Archives for category: poems

One for the Lord Byron fans, myself included. Anyone interested in his poetry, his life, and his reputation as a bit of a madman will love this article about his family’s estate. There’s an abbey turned country house, a pair of follies, a duel, mock battles, and much more. I was really into the romantics as a teen, until I fell in love with the Victorians when I got older. I still like Byron and Shelley, but Matthew Arnold’s and William Wordsworth’s dramatic, lyrically descriptive poems overtook their longheld place in my heart. Still, I’ve kept imagery conjured by Byron’s Sonnet on Chillon and Childe Harold’s Pilgrimage tucked away in its corner of my mind, and still have a big beautiful  framed seascape poster with his “I love not Man the less, but Nature more…” quote at the bottom. A girl’s first poet love lingers for the rest of her life, it seems.

http://www.atlasobscura.com/places/newstead-abbey?utm_source=twitter&utm_medium=atlas-page

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You know the question some people have to think long and hard about and others snap out an instant answer? The one that goes: If you could go back in time and have a conversation with anybody from the past, who would it be? I’m one of the snap it out people. Rainer Maria Rilke (though I will admit Nikola Tesla is a close second).

I first discovered Rilke’s poetry through the beautiful TV series Beauty and the Beast. The Ron Perlman and Linda Hamilton one, not the CW one. That show made me fall in love with poetry. I’m not quite sure how Rilke’s distinctive, gorgeous, and not as accessible as many others poems struck such a cord with me that they rose above all others, but I’m grateful for the introduction to what has become a lifelong love for all things Rilke.

Yes, all things. In addition to his poetry that paints word pictures with its rhythm and lyrical descriptiveness, he also wrote equally lyrical prose. His book Letters to a Young Poet, in which he instructs and encourages a young friend, serves to do the same for me. There’s a particular line about creativity and the ability to write on command being different for different people and the way it must rise as sap in a tree (paraphrased, but the way I remember it many years after reading it), that resonated with me at a time when I struggled to fit into the molds of others with rigid ideas about how one must write. I felt that I had been “given permission” by my mentor from long ago to write the way my brain insisted was my way. That that made it THE way for me. Even still, when I rue the way I work, taking however much time my way needs to plot, and name characters, and order stories, the words “as sap in a tree” creep into my being, I relax, and go about my thing, my way. Even in a passing comment in correspondence, Rilke enhanced my own life, so, so many years after his death.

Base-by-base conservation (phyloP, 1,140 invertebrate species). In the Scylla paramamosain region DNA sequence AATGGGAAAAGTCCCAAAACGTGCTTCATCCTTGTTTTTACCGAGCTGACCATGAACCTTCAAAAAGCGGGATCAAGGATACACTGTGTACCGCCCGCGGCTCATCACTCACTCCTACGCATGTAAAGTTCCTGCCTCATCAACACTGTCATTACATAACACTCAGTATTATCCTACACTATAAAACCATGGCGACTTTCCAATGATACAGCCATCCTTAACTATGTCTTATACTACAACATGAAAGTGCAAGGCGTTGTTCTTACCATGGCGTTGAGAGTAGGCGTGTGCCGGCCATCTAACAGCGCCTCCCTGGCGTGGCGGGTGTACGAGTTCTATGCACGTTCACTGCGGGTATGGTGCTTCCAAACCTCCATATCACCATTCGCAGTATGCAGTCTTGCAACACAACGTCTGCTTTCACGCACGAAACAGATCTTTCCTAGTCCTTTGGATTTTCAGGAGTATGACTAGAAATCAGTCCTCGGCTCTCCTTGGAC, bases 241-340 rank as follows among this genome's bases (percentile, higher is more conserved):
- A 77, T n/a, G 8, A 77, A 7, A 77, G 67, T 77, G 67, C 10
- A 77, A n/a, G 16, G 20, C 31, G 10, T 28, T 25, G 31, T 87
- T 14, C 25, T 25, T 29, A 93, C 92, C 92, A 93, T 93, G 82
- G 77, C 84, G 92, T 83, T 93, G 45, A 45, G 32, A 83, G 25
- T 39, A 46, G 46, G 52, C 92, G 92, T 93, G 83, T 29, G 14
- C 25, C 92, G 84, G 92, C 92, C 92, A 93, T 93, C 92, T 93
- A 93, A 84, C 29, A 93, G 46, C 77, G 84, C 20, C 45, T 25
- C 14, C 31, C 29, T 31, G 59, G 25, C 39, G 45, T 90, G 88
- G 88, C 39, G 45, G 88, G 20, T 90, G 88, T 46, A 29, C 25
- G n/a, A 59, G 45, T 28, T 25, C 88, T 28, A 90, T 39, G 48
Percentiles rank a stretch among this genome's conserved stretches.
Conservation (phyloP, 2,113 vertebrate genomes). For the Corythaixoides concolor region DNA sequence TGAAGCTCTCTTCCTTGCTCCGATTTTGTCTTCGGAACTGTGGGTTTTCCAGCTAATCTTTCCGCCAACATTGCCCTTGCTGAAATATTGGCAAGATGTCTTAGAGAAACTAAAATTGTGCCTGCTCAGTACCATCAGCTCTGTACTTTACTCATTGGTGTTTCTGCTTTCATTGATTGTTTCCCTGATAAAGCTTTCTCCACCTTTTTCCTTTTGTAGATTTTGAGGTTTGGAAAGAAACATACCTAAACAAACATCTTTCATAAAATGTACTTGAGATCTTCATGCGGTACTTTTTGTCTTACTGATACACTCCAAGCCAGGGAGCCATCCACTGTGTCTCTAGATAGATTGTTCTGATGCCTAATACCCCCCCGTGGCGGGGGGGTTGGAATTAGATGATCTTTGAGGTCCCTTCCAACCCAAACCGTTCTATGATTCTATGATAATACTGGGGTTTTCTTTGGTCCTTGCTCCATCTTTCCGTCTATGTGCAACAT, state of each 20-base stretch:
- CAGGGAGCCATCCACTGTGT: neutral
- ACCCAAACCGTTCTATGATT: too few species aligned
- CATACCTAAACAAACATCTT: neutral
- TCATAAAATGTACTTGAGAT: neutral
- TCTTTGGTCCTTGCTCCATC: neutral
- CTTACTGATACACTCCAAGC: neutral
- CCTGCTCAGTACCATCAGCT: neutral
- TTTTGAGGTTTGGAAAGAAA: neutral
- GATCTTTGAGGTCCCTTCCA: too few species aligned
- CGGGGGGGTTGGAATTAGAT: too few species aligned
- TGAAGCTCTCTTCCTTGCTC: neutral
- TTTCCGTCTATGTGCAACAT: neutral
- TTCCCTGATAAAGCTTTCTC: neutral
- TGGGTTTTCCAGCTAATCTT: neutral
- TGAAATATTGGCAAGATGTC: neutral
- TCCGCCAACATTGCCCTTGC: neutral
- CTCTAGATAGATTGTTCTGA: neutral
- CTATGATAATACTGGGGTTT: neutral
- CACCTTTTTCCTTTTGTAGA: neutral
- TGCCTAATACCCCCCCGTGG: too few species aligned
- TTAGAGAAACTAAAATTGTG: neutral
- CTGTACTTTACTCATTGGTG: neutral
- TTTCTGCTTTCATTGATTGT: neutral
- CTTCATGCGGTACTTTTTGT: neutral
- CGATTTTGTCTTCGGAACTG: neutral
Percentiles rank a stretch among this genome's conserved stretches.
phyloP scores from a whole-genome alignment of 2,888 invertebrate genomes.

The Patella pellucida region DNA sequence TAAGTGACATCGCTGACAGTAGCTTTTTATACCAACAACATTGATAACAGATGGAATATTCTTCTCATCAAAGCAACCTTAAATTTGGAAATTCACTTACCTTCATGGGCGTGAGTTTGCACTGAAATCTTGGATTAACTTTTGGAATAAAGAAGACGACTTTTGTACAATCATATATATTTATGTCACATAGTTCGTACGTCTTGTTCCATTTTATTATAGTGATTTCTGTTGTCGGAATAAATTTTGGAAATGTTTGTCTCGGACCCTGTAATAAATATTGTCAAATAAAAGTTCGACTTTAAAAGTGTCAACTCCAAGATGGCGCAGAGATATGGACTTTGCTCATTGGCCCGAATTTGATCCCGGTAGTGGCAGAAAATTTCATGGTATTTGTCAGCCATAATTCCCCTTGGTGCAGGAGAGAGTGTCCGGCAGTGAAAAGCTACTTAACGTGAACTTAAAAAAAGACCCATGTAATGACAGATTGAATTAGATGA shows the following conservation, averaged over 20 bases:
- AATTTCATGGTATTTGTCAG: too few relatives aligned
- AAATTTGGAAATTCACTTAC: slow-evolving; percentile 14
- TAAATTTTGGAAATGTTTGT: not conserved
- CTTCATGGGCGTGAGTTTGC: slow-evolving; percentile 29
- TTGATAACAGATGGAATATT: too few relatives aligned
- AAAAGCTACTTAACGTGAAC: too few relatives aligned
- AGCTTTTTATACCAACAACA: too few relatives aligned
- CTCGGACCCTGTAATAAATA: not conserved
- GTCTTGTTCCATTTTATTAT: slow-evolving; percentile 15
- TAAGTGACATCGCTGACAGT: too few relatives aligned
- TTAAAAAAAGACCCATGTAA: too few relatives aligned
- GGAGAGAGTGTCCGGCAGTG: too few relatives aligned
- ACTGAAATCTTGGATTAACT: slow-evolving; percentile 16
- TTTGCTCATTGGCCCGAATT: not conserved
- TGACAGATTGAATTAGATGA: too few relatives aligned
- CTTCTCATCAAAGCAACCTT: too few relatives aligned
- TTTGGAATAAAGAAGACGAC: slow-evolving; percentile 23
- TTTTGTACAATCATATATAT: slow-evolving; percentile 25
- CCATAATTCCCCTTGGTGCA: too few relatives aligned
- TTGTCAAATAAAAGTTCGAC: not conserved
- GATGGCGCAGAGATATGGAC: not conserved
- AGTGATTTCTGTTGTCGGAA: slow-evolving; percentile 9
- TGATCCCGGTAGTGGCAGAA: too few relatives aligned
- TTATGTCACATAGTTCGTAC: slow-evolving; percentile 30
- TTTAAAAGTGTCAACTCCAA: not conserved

His death…. I read a story that he pricked his finger on a rose thorn, contracted blood poisoning, and died. What a tragic, yet romantic story. How fitting, though terrible, for a tragic, romantic poet.

This Brain Pickings article gives a taste of Letters to a Young Poet, and a flavor of Rilke himself, a man with such talent, such wordsmithery that he made me love the line “my feeling sinks, as if standing on fishes”.

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